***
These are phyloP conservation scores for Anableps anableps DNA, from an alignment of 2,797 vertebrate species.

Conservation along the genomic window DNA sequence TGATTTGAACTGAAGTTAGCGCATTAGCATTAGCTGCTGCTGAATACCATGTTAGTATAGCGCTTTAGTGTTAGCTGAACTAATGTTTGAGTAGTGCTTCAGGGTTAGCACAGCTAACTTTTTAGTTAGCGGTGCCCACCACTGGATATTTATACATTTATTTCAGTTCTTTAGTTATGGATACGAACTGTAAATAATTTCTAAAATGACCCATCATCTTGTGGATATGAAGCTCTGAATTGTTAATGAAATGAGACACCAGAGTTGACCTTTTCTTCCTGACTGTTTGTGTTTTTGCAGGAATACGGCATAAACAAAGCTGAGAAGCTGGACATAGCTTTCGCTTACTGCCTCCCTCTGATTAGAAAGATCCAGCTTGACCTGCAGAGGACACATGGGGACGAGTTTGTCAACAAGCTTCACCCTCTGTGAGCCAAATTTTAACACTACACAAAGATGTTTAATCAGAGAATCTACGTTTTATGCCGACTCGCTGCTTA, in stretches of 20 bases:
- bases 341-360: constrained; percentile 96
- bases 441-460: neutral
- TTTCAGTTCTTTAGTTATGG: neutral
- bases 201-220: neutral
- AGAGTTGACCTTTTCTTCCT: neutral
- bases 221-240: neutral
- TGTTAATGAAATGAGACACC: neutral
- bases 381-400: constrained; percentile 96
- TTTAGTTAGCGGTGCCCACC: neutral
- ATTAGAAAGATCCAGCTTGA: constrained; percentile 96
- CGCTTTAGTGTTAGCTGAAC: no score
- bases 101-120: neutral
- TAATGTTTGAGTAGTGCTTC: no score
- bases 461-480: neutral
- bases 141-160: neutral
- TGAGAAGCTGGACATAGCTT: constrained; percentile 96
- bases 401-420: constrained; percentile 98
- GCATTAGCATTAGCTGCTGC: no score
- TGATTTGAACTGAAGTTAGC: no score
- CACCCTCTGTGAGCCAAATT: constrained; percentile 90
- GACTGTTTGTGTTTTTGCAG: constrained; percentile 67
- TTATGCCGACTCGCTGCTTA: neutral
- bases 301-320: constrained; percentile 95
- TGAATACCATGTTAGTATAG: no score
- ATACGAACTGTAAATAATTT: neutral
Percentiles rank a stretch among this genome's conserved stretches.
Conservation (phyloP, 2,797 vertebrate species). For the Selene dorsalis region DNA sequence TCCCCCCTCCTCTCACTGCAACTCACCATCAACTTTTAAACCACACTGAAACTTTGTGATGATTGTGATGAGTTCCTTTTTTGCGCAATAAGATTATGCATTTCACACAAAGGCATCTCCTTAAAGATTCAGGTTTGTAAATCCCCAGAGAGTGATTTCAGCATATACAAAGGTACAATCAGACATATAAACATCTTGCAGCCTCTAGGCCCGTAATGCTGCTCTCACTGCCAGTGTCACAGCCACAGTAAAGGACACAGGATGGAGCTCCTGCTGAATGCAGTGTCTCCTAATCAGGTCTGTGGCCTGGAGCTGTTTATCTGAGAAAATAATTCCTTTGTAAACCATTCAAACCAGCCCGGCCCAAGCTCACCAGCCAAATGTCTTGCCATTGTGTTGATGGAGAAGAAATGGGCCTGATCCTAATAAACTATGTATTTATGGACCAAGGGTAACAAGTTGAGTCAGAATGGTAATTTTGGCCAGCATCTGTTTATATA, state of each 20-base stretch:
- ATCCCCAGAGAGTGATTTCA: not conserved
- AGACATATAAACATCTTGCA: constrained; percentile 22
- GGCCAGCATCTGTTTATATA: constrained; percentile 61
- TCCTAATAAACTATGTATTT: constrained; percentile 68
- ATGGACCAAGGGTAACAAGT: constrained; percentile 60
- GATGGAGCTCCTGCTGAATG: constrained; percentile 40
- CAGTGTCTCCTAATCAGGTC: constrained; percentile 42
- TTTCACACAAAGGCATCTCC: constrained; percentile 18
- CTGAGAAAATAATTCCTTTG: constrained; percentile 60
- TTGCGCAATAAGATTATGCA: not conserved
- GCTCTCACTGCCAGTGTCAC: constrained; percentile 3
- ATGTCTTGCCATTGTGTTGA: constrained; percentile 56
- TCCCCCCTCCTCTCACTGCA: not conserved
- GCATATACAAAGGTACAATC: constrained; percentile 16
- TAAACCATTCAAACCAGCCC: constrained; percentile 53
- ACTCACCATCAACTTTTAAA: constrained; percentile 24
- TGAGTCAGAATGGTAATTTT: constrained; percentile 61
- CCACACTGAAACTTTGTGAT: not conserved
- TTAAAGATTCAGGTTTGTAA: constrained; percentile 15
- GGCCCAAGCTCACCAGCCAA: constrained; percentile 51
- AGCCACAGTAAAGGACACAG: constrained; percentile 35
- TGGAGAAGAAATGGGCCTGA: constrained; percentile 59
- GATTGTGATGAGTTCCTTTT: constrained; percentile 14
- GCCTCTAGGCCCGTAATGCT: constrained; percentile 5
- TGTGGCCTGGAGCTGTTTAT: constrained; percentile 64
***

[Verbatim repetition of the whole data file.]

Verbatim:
These are phyloP conservation scores for Anableps anableps DNA, from an alignment of 2,797 vertebrate species.

Conservation along the genomic window DNA sequence TGATTTGAACTGAAGTTAGCGCATTAGCATTAGCTGCTGCTGAATACCATGTTAGTATAGCGCTTTAGTGTTAGCTGAACTAATGTTTGAGTAGTGCTTCAGGGTTAGCACAGCTAACTTTTTAGTTAGCGGTGCCCACCACTGGATATTTATACATTTATTTCAGTTCTTTAGTTATGGATACGAACTGTAAATAATTTCTAAAATGACCCATCATCTTGTGGATATGAAGCTCTGAATTGTTAATGAAATGAGACACCAGAGTTGACCTTTTCTTCCTGACTGTTTGTGTTTTTGCAGGAATACGGCATAAACAAAGCTGAGAAGCTGGACATAGCTTTCGCTTACTGCCTCCCTCTGATTAGAAAGATCCAGCTTGACCTGCAGAGGACACATGGGGACGAGTTTGTCAACAAGCTTCACCCTCTGTGAGCCAAATTTTAACACTACACAAAGATGTTTAATCAGAGAATCTACGTTTTATGCCGACTCGCTGCTTA, in stretches of 20 bases:
- bases 341-360: constrained; percentile 96
- bases 441-460: neutral
- TTTCAGTTCTTTAGTTATGG: neutral
- bases 201-220: neutral
- AGAGTTGACCTTTTCTTCCT: neutral
- bases 221-240: neutral
- TGTTAATGAAATGAGACACC: neutral
- bases 381-400: constrained; percentile 96
- TTTAGTTAGCGGTGCCCACC: neutral
- ATTAGAAAGATCCAGCTTGA: constrained; percentile 96
- CGCTTTAGTGTTAGCTGAAC: no score
- bases 101-120: neutral
- TAATGTTTGAGTAGTGCTTC: no score
- bases 461-480: neutral
- bases 141-160: neutral
- TGAGAAGCTGGACATAGCTT: constrained; percentile 96
- bases 401-420: constrained; percentile 98
- GCATTAGCATTAGCTGCTGC: no score
- TGATTTGAACTGAAGTTAGC: no score
- CACCCTCTGTGAGCCAAATT: constrained; percentile 90
- GACTGTTTGTGTTTTTGCAG: constrained; percentile 67
- TTATGCCGACTCGCTGCTTA: neutral
- bases 301-320: constrained; percentile 95
- TGAATACCATGTTAGTATAG: no score
- ATACGAACTGTAAATAATTT: neutral
Percentiles rank a stretch among this genome's conserved stretches.
Conservation (phyloP, 2,797 vertebrate species). For the Selene dorsalis region DNA sequence TCCCCCCTCCTCTCACTGCAACTCACCATCAACTTTTAAACCACACTGAAACTTTGTGATGATTGTGATGAGTTCCTTTTTTGCGCAATAAGATTATGCATTTCACACAAAGGCATCTCCTTAAAGATTCAGGTTTGTAAATCCCCAGAGAGTGATTTCAGCATATACAAAGGTACAATCAGACATATAAACATCTTGCAGCCTCTAGGCCCGTAATGCTGCTCTCACTGCCAGTGTCACAGCCACAGTAAAGGACACAGGATGGAGCTCCTGCTGAATGCAGTGTCTCCTAATCAGGTCTGTGGCCTGGAGCTGTTTATCTGAGAAAATAATTCCTTTGTAAACCATTCAAACCAGCCCGGCCCAAGCTCACCAGCCAAATGTCTTGCCATTGTGTTGATGGAGAAGAAATGGGCCTGATCCTAATAAACTATGTATTTATGGACCAAGGGTAACAAGTTGAGTCAGAATGGTAATTTTGGCCAGCATCTGTTTATATA, state of each 20-base stretch:
- ATCCCCAGAGAGTGATTTCA: not conserved
- AGACATATAAACATCTTGCA: constrained; percentile 22
- GGCCAGCATCTGTTTATATA: constrained; percentile 61
- TCCTAATAAACTATGTATTT: constrained; percentile 68
- ATGGACCAAGGGTAACAAGT: constrained; percentile 60
- GATGGAGCTCCTGCTGAATG: constrained; percentile 40
- CAGTGTCTCCTAATCAGGTC: constrained; percentile 42
- TTTCACACAAAGGCATCTCC: constrained; percentile 18
- CTGAGAAAATAATTCCTTTG: constrained; percentile 60
- TTGCGCAATAAGATTATGCA: not conserved
- GCTCTCACTGCCAGTGTCAC: constrained; percentile 3
- ATGTCTTGCCATTGTGTTGA: constrained; percentile 56
- TCCCCCCTCCTCTCACTGCA: not conserved
- GCATATACAAAGGTACAATC: constrained; percentile 16
- TAAACCATTCAAACCAGCCC: constrained; percentile 53
- ACTCACCATCAACTTTTAAA: constrained; percentile 24
- TGAGTCAGAATGGTAATTTT: constrained; percentile 61
- CCACACTGAAACTTTGTGAT: not conserved
- TTAAAGATTCAGGTTTGTAA: constrained; percentile 15
- GGCCCAAGCTCACCAGCCAA: constrained; percentile 51
- AGCCACAGTAAAGGACACAG: constrained; percentile 35
- TGGAGAAGAAATGGGCCTGA: constrained; percentile 59
- GATTGTGATGAGTTCCTTTT: constrained; percentile 14
- GCCTCTAGGCCCGTAATGCT: constrained; percentile 5
- TGTGGCCTGGAGCTGTTTAT: constrained; percentile 64